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TRAINING PHILOSOPHY


Here's a paper I penned for my masters, thought I'd share it here as I believe it has some interesting topics, hope you enjoy it, Ben.

(Obligatory picture of me looking thoughtfully into the middle distance).




Training Philosophy

Eight thoughts and reflections

Ben Wood

St Marys University



I do not want to give a big biopic of who I am, but I do think some background information is useful for setting the scene of my coaching philosophy. I started training at the age of 17 to pass the Royal Marines PRMC entrance weekend, and then to obtain my green beret. After leaving the marines after a fantastic five years I fought as a Thai boxer for ten years and got to a pretty decent level, and was a contender for a couple of titles, but unfortunately was a bit of a ‘nearly’ man. I then took up endurance running as a hobby/sport after a nasty snowboard accident put me out of action. I now run religiously and race as often as I can and enjoy it tremendously (although it has not been kind to my ego). I am trying to garner as much knowledge as I can to become a coach to endurance athletes/enthusiasts and other clients in S&C. I have been a PT for 16 years in London, in many vastly different gyms, from eight years teaching in a boxing gym to most recently a small boutique S&C studio. I now work 99% online.


1. THE WHY AND THE WHAT.


To get someone to work, I believe you must find two things out about them. WHAT they enjoy and WHY they are training. Sometimes the WHY is so powerful the enjoyment is not important, they will do whatever is necessary no matter what, I usually find this in clients with an athletic goal. Sometimes the why is so small that the enjoyment is necessary to get them to work, I usually find this with clients who want to lose weight or ‘look good’. However, no matter who the client, I believe these are two traits as a coach I NEED to know. Sometimes a highly motivated athlete might turn up after a terrible day/week. If I know what he/she enjoys I can quickly put more of that into the session, to get him/her motivated for the ‘other’ stuff. If I know why training is important to him/her I can remind them of that, it’s easy to forget the why after a long tiring cycle of training. If a client turns up and drags their feet doing the stuff they dislike, it’s my job as a coach to find a way of getting them to do something that will elicit similar gains in a way they can enjoy. This can be hard if we are working on a specific goal and they do not want to train! However, getting them warmed up and motivated with exercises they do enjoy can make the other stuff more easy to swallow.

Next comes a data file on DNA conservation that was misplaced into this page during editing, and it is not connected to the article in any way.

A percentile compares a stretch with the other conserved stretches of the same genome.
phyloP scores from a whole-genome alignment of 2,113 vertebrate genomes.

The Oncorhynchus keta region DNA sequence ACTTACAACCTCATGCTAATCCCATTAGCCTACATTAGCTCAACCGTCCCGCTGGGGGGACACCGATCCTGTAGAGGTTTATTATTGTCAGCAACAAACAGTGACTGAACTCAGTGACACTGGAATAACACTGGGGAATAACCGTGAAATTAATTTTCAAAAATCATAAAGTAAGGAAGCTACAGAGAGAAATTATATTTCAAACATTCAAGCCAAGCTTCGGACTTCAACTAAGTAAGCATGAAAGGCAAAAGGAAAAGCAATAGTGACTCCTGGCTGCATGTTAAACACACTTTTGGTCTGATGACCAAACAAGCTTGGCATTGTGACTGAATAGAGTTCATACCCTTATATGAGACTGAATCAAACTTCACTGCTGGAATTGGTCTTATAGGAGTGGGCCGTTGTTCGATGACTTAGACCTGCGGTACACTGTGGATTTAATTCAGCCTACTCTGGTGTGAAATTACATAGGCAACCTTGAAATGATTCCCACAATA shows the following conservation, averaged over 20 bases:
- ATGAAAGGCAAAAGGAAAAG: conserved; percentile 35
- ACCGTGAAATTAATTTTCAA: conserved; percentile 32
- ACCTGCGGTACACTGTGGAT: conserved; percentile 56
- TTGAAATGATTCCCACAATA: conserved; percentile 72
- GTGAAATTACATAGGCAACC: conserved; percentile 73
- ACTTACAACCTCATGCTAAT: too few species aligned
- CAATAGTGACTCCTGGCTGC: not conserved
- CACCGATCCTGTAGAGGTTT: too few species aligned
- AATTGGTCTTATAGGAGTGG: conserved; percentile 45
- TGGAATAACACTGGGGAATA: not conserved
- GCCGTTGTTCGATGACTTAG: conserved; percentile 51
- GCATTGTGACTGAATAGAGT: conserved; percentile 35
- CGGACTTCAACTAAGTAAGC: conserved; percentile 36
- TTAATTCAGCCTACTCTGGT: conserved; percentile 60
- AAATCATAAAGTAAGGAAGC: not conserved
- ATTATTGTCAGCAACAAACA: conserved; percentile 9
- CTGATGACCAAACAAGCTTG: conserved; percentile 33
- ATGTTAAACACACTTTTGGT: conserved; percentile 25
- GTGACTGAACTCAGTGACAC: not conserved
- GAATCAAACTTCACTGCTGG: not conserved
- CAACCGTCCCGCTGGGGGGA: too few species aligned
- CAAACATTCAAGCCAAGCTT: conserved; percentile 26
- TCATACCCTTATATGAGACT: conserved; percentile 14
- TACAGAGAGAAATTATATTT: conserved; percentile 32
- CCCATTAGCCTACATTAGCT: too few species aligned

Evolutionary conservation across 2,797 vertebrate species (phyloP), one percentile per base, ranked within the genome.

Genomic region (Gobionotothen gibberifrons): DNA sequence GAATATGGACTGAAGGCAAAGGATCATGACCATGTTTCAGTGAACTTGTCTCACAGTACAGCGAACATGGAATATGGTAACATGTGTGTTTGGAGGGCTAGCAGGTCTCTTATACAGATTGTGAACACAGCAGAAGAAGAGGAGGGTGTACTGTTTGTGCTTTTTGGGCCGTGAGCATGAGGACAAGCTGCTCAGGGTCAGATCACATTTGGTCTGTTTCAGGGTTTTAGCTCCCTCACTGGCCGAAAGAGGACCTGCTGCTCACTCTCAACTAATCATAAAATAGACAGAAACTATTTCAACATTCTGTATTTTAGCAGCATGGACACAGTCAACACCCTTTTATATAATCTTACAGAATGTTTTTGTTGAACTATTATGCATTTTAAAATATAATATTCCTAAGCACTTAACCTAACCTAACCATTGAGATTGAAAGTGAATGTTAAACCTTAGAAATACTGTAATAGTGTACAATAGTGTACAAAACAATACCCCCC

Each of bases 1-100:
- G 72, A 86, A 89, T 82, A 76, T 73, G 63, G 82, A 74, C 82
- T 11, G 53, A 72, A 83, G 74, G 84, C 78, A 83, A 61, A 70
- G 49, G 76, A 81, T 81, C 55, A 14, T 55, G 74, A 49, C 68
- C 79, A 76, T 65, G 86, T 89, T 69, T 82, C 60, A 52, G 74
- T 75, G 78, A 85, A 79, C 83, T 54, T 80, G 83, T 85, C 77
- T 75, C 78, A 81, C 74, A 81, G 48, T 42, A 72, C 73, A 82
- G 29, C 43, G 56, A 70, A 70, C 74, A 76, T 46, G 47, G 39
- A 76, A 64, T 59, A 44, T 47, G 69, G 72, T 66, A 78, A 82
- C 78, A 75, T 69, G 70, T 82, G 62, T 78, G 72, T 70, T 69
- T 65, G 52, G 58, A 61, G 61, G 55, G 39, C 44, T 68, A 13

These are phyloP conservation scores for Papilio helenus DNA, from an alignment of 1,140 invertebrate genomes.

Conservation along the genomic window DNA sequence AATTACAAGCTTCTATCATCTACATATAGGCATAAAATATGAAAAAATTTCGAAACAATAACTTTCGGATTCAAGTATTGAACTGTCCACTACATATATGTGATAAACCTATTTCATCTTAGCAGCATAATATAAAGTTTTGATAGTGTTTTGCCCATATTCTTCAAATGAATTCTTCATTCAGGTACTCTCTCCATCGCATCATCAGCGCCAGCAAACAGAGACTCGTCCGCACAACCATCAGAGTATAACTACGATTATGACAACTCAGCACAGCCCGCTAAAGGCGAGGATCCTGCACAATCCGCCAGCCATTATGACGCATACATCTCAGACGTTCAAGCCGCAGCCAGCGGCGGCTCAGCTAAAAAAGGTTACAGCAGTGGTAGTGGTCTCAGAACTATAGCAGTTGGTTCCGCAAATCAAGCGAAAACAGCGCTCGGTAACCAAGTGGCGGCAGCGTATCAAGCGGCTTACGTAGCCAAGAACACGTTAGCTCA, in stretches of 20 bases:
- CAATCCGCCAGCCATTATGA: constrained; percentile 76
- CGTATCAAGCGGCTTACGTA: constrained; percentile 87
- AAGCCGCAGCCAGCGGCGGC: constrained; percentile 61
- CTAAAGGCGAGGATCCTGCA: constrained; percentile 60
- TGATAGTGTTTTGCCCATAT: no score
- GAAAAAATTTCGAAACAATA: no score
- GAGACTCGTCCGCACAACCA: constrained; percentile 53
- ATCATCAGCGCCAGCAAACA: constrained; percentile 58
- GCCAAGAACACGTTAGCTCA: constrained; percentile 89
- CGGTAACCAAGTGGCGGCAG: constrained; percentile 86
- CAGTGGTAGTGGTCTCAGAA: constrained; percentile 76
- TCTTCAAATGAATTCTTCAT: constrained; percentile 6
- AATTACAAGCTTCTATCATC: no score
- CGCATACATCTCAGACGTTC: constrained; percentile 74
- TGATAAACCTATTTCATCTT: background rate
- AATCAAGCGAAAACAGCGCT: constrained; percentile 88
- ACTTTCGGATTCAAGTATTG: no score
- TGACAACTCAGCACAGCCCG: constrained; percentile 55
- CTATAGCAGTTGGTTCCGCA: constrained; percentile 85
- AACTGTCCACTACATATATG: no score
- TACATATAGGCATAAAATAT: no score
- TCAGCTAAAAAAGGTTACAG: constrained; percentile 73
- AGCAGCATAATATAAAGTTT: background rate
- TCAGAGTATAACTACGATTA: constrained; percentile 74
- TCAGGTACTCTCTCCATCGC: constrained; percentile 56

2. FEEDBACK


One thing I have found as a coach is that negative feedback is a killer. This is something I always try to live by if I need to correct someone I will always start with a positive. I try to use the old sandwich approach when giving negative feedback. Good effort there, your back is arching, but I can see your working hard. I think as a coach one of the biggest impacts you can have on someone is being positive, almost constantly, until it rubs off. As an athlete you need to feel like your coach is in your corner and believes in you. I have had coaches who have screamed and shouted after a loss and had coaches who have been positive and got to work correcting what went wrong. The latter works much better in my experience.